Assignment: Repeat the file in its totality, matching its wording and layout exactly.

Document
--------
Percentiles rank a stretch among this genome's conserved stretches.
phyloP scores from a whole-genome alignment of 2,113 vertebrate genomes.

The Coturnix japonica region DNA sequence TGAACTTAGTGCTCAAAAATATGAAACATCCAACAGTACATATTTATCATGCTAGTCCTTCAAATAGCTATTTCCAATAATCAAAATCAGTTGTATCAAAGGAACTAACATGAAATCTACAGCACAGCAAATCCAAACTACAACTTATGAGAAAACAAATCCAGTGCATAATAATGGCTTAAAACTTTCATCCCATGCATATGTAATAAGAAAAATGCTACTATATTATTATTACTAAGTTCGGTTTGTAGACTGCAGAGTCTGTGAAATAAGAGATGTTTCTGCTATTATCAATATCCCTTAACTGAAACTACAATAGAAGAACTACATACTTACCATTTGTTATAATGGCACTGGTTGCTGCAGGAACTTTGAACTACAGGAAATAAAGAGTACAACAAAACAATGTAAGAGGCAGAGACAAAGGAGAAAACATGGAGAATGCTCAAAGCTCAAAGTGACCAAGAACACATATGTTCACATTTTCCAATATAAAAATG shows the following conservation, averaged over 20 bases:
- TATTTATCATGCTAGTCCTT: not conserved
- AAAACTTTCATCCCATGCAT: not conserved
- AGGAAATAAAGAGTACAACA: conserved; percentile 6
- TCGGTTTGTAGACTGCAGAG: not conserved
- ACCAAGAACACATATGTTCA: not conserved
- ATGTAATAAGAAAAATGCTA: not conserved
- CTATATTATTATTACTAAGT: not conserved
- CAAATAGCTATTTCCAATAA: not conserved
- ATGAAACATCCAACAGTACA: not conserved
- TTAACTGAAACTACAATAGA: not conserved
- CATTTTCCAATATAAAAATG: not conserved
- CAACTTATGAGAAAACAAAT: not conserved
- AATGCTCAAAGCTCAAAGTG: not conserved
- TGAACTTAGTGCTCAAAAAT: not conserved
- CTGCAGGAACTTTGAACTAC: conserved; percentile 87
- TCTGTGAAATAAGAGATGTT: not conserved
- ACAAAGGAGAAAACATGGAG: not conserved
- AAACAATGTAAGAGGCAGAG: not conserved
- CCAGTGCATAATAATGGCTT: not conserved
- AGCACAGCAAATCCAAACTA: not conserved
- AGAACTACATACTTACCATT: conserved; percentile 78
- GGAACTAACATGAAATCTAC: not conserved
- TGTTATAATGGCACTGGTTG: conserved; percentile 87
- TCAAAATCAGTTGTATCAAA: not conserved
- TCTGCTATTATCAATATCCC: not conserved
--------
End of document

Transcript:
Percentiles rank a stretch among this genome's conserved stretches.
phyloP scores from a whole-genome alignment of 2,113 vertebrate genomes.

The Coturnix japonica region DNA sequence TGAACTTAGTGCTCAAAAATATGAAACATCCAACAGTACATATTTATCATGCTAGTCCTTCAAATAGCTATTTCCAATAATCAAAATCAGTTGTATCAAAGGAACTAACATGAAATCTACAGCACAGCAAATCCAAACTACAACTTATGAGAAAACAAATCCAGTGCATAATAATGGCTTAAAACTTTCATCCCATGCATATGTAATAAGAAAAATGCTACTATATTATTATTACTAAGTTCGGTTTGTAGACTGCAGAGTCTGTGAAATAAGAGATGTTTCTGCTATTATCAATATCCCTTAACTGAAACTACAATAGAAGAACTACATACTTACCATTTGTTATAATGGCACTGGTTGCTGCAGGAACTTTGAACTACAGGAAATAAAGAGTACAACAAAACAATGTAAGAGGCAGAGACAAAGGAGAAAACATGGAGAATGCTCAAAGCTCAAAGTGACCAAGAACACATATGTTCACATTTTCCAATATAAAAATG shows the following conservation, averaged over 20 bases:
- TATTTATCATGCTAGTCCTT: not conserved
- AAAACTTTCATCCCATGCAT: not conserved
- AGGAAATAAAGAGTACAACA: conserved; percentile 6
- TCGGTTTGTAGACTGCAGAG: not conserved
- ACCAAGAACACATATGTTCA: not conserved
- ATGTAATAAGAAAAATGCTA: not conserved
- CTATATTATTATTACTAAGT: not conserved
- CAAATAGCTATTTCCAATAA: not conserved
- ATGAAACATCCAACAGTACA: not conserved
- TTAACTGAAACTACAATAGA: not conserved
- CATTTTCCAATATAAAAATG: not conserved
- CAACTTATGAGAAAACAAAT: not conserved
- AATGCTCAAAGCTCAAAGTG: not conserved
- TGAACTTAGTGCTCAAAAAT: not conserved
- CTGCAGGAACTTTGAACTAC: conserved; percentile 87
- TCTGTGAAATAAGAGATGTT: not conserved
- ACAAAGGAGAAAACATGGAG: not conserved
- AAACAATGTAAGAGGCAGAG: not conserved
- CCAGTGCATAATAATGGCTT: not conserved
- AGCACAGCAAATCCAAACTA: not conserved
- AGAACTACATACTTACCATT: conserved; percentile 78
- GGAACTAACATGAAATCTAC: not conserved
- TGTTATAATGGCACTGGTTG: conserved; percentile 87
- TCAAAATCAGTTGTATCAAA: not conserved
- TCTGCTATTATCAATATCCC: not conserved